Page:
Was this
answer
helpful?
Yes
No
Thursday, August 1st, 2013 AT 11:20 PM
Tiny
LOULOUTOO
  • MEMBER
Hi Guys,
This Morning I tried to start my car but now it would'nt start properly(rough idle) or if I press the excel: it would start and cut out immediately upon releasing the excel. Is this still related to the Dist: Pick up or a new added problem and should I buy & replace the pick up myself like you suggested or would I possibly have a new problem after. Thanks
Was this
answer
helpful?
Yes
No
Friday, August 2nd, 2013 AT 11:50 PM
Tiny
CARADIODOC
  • EXPERT
If it's running rough there is a misfire. That will slow the engine speed possibly to the point of stalling. Start with the normal tune-up items like spark plugs and wires.

If the battery was recently disconnected or run dead the Engine Computer lost its memory and has to relearn "minimum throttle" before it will know when it must be in control of idle speed. The engine will be hard to start unless you hold the gas pedal down 1/4". It also might not give you the normal "idle flare-up" to 1500 rpm when you start the engine, and the engine will want to stall when coming to stop. To meet the conditions for the relearn to take place, drive at highway speed with the engine warmed up, then coast for at least seven seconds without touching the brake or gas pedals.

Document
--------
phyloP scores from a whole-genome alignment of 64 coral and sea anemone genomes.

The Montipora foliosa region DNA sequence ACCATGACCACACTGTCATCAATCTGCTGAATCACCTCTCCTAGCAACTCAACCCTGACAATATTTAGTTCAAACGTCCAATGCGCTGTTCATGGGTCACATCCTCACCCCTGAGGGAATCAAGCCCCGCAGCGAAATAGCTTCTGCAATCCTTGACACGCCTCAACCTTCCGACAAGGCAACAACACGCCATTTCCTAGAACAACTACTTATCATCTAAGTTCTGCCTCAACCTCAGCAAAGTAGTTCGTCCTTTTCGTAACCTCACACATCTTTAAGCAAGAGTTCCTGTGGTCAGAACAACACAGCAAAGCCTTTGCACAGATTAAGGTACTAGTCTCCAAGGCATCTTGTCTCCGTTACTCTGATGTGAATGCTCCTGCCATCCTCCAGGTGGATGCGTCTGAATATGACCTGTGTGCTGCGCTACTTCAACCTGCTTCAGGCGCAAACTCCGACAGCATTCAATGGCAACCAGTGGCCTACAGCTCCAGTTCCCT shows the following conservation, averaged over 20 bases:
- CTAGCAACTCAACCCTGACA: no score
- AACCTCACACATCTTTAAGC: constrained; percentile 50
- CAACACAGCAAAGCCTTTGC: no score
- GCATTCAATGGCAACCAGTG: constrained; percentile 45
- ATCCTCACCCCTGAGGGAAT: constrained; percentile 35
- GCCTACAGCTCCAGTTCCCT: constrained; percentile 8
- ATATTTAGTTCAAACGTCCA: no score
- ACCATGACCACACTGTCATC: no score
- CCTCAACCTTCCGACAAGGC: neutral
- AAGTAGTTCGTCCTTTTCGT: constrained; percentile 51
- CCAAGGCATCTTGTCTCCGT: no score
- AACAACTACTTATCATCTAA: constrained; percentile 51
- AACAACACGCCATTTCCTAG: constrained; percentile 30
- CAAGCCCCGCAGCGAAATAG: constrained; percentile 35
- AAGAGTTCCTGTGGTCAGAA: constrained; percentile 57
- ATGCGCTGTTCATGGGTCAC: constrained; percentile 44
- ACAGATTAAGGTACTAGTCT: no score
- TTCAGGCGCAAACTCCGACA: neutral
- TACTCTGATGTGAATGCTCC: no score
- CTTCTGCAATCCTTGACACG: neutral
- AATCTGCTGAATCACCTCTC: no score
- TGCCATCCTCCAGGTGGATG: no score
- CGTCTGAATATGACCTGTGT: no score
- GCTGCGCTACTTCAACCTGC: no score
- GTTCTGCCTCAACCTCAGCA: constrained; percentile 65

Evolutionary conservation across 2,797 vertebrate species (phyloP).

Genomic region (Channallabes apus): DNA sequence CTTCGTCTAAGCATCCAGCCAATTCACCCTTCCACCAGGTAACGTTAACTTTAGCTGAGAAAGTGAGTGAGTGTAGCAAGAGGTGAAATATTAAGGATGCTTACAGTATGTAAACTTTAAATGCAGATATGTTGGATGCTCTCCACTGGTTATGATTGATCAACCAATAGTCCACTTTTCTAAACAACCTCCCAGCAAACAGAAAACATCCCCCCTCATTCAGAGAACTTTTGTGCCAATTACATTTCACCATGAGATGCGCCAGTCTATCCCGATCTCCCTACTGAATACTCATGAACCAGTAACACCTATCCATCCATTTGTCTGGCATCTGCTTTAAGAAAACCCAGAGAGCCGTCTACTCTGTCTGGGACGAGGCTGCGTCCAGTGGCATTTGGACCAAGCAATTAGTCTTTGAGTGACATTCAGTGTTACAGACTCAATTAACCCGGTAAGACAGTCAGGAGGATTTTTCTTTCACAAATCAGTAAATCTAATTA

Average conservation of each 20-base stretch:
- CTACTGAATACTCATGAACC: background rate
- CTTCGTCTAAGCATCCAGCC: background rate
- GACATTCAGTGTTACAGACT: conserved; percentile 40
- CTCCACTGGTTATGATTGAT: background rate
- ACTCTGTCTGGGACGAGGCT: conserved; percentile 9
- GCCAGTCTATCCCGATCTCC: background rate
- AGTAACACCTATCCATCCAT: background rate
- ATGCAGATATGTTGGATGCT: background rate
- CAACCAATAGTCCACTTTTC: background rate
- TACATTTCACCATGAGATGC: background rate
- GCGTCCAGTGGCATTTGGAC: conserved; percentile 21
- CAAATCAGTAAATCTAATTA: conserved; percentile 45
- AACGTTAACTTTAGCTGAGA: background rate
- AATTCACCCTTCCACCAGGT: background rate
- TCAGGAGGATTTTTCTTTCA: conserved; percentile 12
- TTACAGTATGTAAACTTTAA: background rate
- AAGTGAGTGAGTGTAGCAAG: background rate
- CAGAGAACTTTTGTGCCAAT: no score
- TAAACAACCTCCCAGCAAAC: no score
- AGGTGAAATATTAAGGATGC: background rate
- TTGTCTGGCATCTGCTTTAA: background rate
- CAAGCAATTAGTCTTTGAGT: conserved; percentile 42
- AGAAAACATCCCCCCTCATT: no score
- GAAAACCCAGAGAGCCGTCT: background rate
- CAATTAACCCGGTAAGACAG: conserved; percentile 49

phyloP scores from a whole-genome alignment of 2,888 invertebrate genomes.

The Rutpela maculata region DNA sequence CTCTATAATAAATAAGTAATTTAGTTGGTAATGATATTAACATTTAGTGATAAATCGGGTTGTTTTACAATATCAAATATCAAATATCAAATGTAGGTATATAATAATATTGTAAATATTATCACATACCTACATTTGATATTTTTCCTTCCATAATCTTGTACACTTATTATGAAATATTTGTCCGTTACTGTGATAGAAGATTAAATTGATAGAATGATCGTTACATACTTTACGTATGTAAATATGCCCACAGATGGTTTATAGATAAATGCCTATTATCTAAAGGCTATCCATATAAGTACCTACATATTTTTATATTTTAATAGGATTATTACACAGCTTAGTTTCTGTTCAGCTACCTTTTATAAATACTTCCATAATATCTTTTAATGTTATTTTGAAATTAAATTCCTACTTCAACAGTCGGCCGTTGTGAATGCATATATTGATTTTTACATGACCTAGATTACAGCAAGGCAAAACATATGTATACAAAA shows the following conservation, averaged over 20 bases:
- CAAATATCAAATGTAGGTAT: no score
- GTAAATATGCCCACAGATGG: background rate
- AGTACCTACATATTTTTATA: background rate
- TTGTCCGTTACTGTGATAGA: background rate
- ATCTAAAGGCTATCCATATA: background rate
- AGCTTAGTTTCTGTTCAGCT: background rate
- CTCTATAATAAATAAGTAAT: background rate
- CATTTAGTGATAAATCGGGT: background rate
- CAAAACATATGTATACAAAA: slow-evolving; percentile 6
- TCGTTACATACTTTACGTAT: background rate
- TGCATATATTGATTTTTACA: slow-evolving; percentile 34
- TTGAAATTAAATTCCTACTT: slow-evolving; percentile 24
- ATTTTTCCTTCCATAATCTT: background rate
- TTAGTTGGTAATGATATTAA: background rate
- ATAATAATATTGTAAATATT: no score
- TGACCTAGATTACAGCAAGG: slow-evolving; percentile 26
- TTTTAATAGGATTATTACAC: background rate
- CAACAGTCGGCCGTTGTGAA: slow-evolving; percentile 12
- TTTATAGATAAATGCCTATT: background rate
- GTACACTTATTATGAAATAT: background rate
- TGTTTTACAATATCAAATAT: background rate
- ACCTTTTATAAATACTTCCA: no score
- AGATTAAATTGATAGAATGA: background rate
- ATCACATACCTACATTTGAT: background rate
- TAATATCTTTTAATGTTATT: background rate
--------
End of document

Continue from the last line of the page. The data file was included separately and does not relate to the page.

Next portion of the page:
Was this
answer
helpful?
Yes
No
Saturday, August 3rd, 2013 AT 12:27 AM

Please login or register to post a reply.

Recommended Guides